Deadpool, and the box office of R-rated comic book films

Deadpool's opening weekend proves that people will turn out R-rated comic book movies. But they have been doing since the 1970s...

Deadpool – an X-Men spin-off for Ryan Reynolds’ ‘Merc With The Mouth’ – is in cinemas now, and in spite of its R-rated tag, it’s shattered the box office ceiling for February releases with a stunning $260m global opening weekend. Maybe this is the point where Hollywood realises that if it makes the right R-rated movie – Deadpool, rather than Jonah Hex – people will turn up.

That R stands for Restricted, meaning that under-17s in America will havehad  to be accompanied by an adult if they wanted to see Deadpool in cinemas this weekend. It’s a 15-certificate film to me and other denizens of the British Isles, meaning that no under-15s this side of the pond will be permitted to see it in cinemas.

Given the way these Deadpool age ratings have garnered such hype (and, in just one or two places, a tiny bit of outrage), the uninitiated onlooker would be forgiven for thinking that there had never been an R-rated comic book movie before. However, there have actually been loads. The only reason that some cinemagoers may not be familiar with them is because that they tend not to make as much cash as, say, The Avengers or The Dark Knight.

Here’s our brief history of R-rated comic book movies, then, and how well they all did…

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In 1972, before Richard Donner’s Superman or Tim Burton’s Batman, another comic book character had already made it to the big screen – Fritz The Cat, who starred in an X-rated (18 to UK readers) animated movie based on the comic strip adventures seen in the magazines Help! and Cavalier.

The hedonistic feline voiced by Skip Hinnant raked in over $90 million worldwide and still stands as the most financially successful independent animated feature of all time. This serves as proof that, decades before Deadpool, audiences were already interested in seeing comic strip characters behaving badly on the big screen.

Jump forward to 1982 and John Milius’ Conan The Barbarian movie – based on Robert E Howard’s pulp magazine/comic book character of the same name – was released with an R-rating in the USA. Here in the UK it was cut down to make for an AA (14 and up) rating. It may have polarised the critics, but the movie made just under $70 million worldwide and made a star out of Arnold Schwarzenegger.

In this period there was also 1981’s R-rated Heavy Metal animated movie based on the comics-stuffed magazine of the same name (which took over $20 million worldwide, doubling its budget), and the 1988 Manga-inspired Akira animation which is said to have made $750 million in Japan alone and still earns adoration from fans and critics today. So, successful R-rated comic book adaptations are hardly a new thing.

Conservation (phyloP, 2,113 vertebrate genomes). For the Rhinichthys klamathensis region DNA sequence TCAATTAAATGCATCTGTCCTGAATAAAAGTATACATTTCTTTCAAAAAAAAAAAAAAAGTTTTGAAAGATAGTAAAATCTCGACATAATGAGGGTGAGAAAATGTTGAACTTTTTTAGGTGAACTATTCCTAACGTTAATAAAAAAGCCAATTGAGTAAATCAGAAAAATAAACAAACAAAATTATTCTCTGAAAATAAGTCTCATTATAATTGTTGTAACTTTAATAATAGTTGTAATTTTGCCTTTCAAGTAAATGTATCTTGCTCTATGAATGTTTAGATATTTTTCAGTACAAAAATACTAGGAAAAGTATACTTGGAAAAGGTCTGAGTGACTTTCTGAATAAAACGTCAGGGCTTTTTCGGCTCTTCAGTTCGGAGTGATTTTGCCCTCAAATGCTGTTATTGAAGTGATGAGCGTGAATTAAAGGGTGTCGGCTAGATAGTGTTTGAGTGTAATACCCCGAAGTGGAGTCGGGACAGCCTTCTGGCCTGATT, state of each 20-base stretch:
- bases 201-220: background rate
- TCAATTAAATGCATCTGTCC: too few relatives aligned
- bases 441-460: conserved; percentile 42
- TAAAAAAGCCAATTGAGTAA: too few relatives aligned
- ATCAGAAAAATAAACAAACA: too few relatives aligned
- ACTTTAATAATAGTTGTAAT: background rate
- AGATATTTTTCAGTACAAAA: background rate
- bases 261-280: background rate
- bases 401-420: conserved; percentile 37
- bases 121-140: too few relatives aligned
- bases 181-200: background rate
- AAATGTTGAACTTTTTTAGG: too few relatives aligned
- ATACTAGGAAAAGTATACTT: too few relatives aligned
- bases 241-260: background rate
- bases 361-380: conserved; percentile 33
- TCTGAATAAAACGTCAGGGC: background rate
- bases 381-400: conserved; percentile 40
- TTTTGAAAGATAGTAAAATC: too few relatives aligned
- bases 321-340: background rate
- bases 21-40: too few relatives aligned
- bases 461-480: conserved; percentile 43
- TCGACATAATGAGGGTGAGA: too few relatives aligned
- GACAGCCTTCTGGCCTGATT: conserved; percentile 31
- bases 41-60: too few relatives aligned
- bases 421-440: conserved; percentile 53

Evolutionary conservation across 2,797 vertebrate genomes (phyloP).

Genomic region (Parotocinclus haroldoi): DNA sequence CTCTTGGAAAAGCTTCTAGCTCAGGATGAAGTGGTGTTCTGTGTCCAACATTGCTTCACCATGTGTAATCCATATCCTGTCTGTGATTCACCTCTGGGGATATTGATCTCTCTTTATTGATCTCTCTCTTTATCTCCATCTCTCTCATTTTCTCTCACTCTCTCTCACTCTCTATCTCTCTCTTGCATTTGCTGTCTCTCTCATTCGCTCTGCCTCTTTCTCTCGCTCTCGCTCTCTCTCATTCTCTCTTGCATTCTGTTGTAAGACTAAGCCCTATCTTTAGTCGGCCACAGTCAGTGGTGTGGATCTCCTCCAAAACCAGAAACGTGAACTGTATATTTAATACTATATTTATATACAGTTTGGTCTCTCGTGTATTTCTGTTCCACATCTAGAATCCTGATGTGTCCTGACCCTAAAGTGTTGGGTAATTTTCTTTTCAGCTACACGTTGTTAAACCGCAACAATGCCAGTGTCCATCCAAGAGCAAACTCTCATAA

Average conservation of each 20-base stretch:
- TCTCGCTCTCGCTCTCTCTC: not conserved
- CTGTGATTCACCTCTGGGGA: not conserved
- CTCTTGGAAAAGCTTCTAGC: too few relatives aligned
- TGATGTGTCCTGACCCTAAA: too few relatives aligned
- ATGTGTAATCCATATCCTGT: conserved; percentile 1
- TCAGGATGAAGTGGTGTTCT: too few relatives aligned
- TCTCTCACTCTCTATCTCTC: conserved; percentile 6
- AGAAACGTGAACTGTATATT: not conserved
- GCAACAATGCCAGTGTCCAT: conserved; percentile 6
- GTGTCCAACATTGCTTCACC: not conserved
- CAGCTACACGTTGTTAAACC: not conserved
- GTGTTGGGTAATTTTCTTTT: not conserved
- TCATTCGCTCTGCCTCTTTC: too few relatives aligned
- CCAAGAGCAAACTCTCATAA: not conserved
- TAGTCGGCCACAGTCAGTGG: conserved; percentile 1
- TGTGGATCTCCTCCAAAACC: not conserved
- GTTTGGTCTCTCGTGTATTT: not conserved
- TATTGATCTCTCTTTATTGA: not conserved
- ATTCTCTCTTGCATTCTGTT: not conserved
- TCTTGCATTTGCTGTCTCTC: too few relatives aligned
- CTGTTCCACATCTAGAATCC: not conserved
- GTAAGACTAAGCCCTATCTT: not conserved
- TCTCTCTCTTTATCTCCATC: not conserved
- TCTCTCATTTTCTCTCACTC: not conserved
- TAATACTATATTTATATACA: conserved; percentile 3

The 1990s

The R-rated comic book movie continued to find success in the 1990s. While Warner Bros’ Batman franchise gobbled up cash in the family market (all of those films, from Burton to Schumacher, were PG-13 rated), more mature comic book movies were making decent money as well.

In 1994, James O’Barr’s Caliber Comics series The Crow was adapted into a big screen R-rated movie with Brandon Lee in the title role. The movie was much-talked-about, not least due to Lee’s tragic death on set. The film made money, garnering over $50 million from a budget of just $23 million. Not much by modern standards, of course, but not to be sniffed at in context either (admittedly, its sequels didn’t fare as well).

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1994 also saw Jean-Claude Van Damme starring in an R-rated adaptation of the Dark Horse Comics series Timecop. This film made bank, too, with over $100 million in global box office receipts.

1995 then brought us the Sylvester Stallone-starring Judge Dredd movie which, despite not receiving glowing notices (ahem), recouped its budget and then some with a then-decent $113 million global gross.

And, of course, the Wesley Snipes-starring Blade franchise kicked off in 1998. By my calculations, this vampire-hunting Marvel Comics adaptation surpassed every R-rated superhero movie that preceded it. It took $131 million worldwide from a budget of just $40 million, across its cinematic run.

So, anyone looking for evidence that demand for R-rated comic book movies is a new modern day phenomenon, think again. These types of movies were doing just fine back in the 1990s. They may not have made the same levels of cash as Titanic or other ginormous movies of that decade, but R-rated comic book films were carving out their own little corner of Hollywood quite nicely.

Superheroes of the 2000s

The 2000s were a big decade for R-rated superhero movies. Firstly, Blade II stormed box offices for Marvel Enterprises and New Line Cinema in 2002. It beat the first film and took $155 million worldwide. Then, in 2006, Blade: Trinity took $128 million from a $65 million budget, marking the lowest-grossing film of the franchise but still not making a loss.

Perhaps inspired by the success that New Line Cinema had found with Blade and Blade II, Marvel Enterprises/20th Century Fox’s 2003 Daredevil movie nearly ended up with an R-rating. Ultimately, it was a 15 in the UK but a PG-13 in America. An R-rated director’s cut was later released. All in all, the film made $179 million globally from a budget of $78 million, topping all of the Blade movies (Daredevil’s spin-off, Elektra, was a 12A, if you were wondering).

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Marvel had also brought in Lionsgate to distribute a different R-rated movie for them – The Punisher, starring Thomas Jane, which came out in 2004. This film was less of a success than any of the Blade movies, taking just $54.7 million from a $33 million budget.

The 2008 reboot Punisher: War Zone did worse still, making just $10 million worldwide from a budget of $35 million. That one was more violent, and earned an 18-certificate in the UK. Over in the states it was R-rated, though.

DC Comics weren’t just sitting around twiddling their thumbs at this time. In 2005, Warner Bros distributed the Keanu Reeves-starring Constantine movie, based on characters from DC’s Vertigo imprint. It made $230 million from a budget of $100 million. It cost a bit more than Marvel’s R-rated projects, then, but also made significantly more.